The function of language as a social framework for memory is an issue that Clifford Geertz includes in his definition of culture as a complex whole. He uses Clyde Kluckhohn’s definition culture in eleven ways that are all in agreement with Halbwachs social frameworks of memory. Geertz gives Kluckhohn’s definition of culture as “the total way of life of a people” (Geertz 4). This definition implies that culture relies on the unifying concepts that people can conceptualize through memory to agree that they are indeed one community.

    The conceptualization is only achieved through similar recollections of common values, beliefs, social systems, events, and any other aspect of life that they share. This conceptualization therefore relies on social frameworks of memory and recollection. Another definition is about culture being “the social legacy the individual acquires from his group” (Geertz 4). This description of culture calls to attention Halbwachs’ association of memory with cultural perceptions where an individual’s thoughts reside in social frameworks that actively play a role in the process of recollection.

    It is in the same way that one would ask how our recollections are stored. Halbwachs describes this phenomenon of locating recollections by stating that it is done “with the help of landmarks that we carry within ourselves, for it suffices to look around ourselves within the social frame work to retrieve them” (175). Geertz also describes culture as “a way of thinking, feeling, and believing” (Geertz 4). This definition is similar to Halbwachs’ assertion about the associative ability of our memories largely relying on the way we think and believe as members of one society.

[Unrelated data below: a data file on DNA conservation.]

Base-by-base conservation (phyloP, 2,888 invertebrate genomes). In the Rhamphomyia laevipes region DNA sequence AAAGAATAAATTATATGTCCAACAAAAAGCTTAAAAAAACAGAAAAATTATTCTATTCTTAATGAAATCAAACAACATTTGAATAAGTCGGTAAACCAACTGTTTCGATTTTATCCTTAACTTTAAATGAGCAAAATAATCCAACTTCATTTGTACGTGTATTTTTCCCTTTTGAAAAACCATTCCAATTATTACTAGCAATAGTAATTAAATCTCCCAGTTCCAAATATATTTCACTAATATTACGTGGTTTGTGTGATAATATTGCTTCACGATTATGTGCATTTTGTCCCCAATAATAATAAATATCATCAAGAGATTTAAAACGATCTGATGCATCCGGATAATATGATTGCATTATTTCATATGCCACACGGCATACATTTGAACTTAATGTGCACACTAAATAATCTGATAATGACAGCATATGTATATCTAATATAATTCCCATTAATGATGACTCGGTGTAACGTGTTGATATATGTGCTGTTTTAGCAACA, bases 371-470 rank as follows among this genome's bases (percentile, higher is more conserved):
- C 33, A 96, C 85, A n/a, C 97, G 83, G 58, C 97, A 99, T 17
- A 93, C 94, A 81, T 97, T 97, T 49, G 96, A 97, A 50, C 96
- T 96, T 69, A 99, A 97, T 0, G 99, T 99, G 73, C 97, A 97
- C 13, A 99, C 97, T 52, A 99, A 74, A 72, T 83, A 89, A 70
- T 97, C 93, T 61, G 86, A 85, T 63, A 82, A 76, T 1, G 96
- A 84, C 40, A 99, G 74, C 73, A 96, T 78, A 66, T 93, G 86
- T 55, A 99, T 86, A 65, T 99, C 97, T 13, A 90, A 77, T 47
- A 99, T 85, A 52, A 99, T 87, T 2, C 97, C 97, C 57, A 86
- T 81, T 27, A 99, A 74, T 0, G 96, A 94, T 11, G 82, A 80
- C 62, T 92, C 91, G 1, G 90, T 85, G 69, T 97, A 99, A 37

When Geertz talks about the definition of culture as a storehouse of learned attributes pooled together, he is borrowing from Halbwachs’ argument on memory being subject to the kind of society we live in such that all learned attributes are defined by the social recollection. For example, a hot-dog is a type of food eaten in most western cultures and is therefore a cultural attribute. However, a person from a different culture will have to learn what it is before he or she can recollect what it is whenever it is mentioned. The meaning of the term resides within the storehouse of that community.